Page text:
Today the Senate and House conferees on the Elementary and Secondary Education Act (ESEA) have another opportunity to fulfill their long-standing promise to children with disabilities.
Twenty-six years ago, Congress made a commitment to America’s children who have special education needs when it promised to provide states with 40 percent of the national average per pupil expenditure to ensure a free, appropriate public education for every disabled child. That promise remains unfulfilled. Today, the Harkin-Hagel amendment provides Congress with the opportunity to make good on its word.
Thirty-six years ago, Congress made a commitment to educationally and economically disadvantaged students when it promised to allocate the same 40 percent of the national average per pupil expenditure for Title I. Even with the substantial increase in the current appropriations bill, Title I funding will fall about $17 billion short of this promise.
In a Washington Post editorial on November 30, one of the arguments made against adoption of the Harkin-Hagel amendment was “why this program above others?” The editorial went on to say that Title I, which is directed toward students in poverty, has never been fully funded either.
If we agree that every child should have the opportunity to meet challenging standards and succeed in school, the choice cannot be which program to fund. Both promises must be kept.
By increasing its investment in Title I in the Labor, House and Human Services, Education Appropriations bill, Congress is beginning to recognize the importance of keeping that promise to our disadvantaged children. Today, Congress has a historic opportunity to fulfill its obligation to our disabled children by adopting the Harkin-Hagel amendment.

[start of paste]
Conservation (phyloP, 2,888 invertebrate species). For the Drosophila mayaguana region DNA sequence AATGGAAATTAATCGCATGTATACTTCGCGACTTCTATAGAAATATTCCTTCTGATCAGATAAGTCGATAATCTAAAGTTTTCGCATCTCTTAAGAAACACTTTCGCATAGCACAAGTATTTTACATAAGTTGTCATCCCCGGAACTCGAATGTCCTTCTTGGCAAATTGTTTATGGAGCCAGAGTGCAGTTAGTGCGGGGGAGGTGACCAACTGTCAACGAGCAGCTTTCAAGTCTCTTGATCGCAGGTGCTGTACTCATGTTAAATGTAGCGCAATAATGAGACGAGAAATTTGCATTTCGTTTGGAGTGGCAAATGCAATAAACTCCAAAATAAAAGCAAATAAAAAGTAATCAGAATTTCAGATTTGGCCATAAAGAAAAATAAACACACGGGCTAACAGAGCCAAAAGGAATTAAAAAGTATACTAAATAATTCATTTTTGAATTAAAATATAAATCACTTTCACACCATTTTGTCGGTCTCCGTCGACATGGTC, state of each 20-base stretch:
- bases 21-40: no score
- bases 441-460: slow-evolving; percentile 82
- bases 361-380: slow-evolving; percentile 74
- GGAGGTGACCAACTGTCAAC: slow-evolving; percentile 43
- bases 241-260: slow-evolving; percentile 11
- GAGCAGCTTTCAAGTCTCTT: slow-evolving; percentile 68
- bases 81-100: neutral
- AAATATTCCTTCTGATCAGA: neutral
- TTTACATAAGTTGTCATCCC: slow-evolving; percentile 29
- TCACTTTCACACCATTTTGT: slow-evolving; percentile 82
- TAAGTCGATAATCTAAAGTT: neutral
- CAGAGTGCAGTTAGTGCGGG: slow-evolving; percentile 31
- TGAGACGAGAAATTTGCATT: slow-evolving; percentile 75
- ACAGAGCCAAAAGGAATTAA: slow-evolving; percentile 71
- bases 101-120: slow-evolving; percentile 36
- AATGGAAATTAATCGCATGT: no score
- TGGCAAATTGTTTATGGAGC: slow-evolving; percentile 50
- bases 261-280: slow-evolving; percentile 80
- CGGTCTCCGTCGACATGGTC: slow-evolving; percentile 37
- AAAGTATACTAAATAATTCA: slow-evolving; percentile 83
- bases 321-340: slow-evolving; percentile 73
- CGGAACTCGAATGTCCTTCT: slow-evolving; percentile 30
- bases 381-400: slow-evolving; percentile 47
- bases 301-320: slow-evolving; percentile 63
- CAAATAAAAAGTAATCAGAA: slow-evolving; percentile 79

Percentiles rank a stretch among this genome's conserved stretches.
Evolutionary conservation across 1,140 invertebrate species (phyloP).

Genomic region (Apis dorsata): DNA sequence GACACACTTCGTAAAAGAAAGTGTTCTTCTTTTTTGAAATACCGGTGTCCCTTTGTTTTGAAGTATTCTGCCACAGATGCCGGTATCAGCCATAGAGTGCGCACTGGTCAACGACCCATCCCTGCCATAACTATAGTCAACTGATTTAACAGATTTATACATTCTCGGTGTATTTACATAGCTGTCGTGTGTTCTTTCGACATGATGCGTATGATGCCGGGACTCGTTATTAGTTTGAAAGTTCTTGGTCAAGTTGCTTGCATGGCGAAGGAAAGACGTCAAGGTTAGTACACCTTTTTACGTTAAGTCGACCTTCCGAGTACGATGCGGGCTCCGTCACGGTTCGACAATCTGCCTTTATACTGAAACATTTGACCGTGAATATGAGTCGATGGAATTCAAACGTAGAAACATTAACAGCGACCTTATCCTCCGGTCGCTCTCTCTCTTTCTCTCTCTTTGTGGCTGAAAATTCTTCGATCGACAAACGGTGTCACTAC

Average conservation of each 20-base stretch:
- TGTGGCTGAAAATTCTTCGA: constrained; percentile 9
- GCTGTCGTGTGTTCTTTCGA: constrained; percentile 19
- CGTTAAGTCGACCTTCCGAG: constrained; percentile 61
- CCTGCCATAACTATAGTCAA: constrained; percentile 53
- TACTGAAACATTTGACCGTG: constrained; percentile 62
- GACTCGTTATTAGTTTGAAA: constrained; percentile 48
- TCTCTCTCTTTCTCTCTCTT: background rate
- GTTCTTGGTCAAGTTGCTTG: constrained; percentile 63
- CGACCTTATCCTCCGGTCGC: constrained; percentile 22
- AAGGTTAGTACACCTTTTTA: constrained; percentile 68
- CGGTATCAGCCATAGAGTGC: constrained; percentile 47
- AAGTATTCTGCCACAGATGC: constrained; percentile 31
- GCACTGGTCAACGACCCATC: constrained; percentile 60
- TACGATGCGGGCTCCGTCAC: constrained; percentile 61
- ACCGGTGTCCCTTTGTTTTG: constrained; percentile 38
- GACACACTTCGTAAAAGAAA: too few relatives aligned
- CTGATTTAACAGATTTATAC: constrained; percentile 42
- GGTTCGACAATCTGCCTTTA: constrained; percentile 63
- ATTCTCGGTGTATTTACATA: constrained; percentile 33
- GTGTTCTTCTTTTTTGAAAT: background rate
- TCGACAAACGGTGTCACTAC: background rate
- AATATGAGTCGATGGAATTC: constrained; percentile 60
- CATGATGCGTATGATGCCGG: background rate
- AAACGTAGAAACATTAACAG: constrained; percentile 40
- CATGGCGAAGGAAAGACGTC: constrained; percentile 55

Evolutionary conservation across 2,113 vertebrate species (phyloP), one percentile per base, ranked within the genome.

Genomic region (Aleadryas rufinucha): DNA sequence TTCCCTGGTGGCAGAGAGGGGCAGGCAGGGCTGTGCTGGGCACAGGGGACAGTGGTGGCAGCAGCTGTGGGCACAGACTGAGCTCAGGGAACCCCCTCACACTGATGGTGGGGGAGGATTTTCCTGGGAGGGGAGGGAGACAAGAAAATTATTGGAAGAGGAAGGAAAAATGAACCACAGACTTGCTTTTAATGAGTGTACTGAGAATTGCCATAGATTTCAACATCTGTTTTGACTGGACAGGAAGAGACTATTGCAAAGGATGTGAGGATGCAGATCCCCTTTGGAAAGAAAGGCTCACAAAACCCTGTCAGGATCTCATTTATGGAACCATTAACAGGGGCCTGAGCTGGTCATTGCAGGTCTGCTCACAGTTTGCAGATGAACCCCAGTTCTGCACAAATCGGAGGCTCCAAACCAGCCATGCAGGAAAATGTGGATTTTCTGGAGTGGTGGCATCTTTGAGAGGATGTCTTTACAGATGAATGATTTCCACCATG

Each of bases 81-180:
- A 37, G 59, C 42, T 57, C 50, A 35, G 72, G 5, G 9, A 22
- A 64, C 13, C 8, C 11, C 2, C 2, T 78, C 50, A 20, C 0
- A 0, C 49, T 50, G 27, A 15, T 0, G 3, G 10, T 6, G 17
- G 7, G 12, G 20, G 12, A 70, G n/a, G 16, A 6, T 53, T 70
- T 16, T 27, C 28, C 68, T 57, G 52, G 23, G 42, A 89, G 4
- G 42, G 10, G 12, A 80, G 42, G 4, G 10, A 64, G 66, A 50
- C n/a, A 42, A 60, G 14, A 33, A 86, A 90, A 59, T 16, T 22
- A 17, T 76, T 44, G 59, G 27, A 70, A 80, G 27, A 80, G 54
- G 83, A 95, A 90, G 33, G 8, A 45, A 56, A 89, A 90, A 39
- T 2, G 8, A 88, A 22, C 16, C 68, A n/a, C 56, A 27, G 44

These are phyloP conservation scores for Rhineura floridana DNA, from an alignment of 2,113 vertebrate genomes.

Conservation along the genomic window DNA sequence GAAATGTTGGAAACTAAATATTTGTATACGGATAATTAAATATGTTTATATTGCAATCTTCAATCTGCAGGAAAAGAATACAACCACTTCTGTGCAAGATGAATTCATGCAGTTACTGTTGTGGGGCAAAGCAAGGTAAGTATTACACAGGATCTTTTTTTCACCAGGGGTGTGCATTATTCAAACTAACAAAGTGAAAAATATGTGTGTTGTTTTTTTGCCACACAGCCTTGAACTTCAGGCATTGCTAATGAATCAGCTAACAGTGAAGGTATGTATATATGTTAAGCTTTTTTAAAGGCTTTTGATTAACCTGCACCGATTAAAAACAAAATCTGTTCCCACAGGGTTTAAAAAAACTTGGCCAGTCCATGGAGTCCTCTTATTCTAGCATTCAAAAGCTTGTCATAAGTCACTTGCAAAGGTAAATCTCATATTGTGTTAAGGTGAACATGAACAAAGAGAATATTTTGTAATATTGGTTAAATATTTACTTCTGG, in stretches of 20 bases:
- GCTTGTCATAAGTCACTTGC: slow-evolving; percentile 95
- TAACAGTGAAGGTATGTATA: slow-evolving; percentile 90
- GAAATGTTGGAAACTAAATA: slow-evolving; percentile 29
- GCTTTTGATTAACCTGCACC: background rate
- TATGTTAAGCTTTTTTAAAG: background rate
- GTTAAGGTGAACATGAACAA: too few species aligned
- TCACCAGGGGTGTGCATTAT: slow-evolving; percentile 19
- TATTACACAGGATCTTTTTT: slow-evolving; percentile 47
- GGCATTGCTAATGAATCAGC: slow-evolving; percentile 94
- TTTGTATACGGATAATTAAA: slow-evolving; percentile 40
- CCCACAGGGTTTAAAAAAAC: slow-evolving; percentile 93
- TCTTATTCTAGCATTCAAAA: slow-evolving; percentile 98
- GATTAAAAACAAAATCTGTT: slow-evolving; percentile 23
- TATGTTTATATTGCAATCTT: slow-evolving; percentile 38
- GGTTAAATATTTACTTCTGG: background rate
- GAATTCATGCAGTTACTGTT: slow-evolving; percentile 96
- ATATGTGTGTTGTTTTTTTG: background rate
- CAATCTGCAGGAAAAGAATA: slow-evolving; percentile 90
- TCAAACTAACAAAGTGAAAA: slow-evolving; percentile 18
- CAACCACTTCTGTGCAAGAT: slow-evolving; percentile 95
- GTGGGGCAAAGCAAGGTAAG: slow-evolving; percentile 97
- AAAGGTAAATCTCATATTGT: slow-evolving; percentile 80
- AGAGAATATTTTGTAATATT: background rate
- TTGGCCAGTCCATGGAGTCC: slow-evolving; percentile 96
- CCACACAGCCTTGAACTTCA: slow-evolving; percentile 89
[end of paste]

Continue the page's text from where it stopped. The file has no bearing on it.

The Alliance for Excellent Education is a non-profit organization with the mission to help make it possible for every child in America to receive an excellent education. Our goal is to make an excellent education the right of every child an established national policy, and a reality for all children, within this decade.
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The Alliance for Excellent Education is a Washington-based policy, research, and advocacy organization that works to make every child a graduate, prepared for postsecondary education and success in life. It is funded by the Leeds Family, the Bill & Melinda Gates Foundation, Carnegie Corporation of New York, the Daniels Fund, and the New York Community Trust, as well as by concerned individuals.
For more information about the Alliance for Excellent Education, please visit: www.all4ed.com.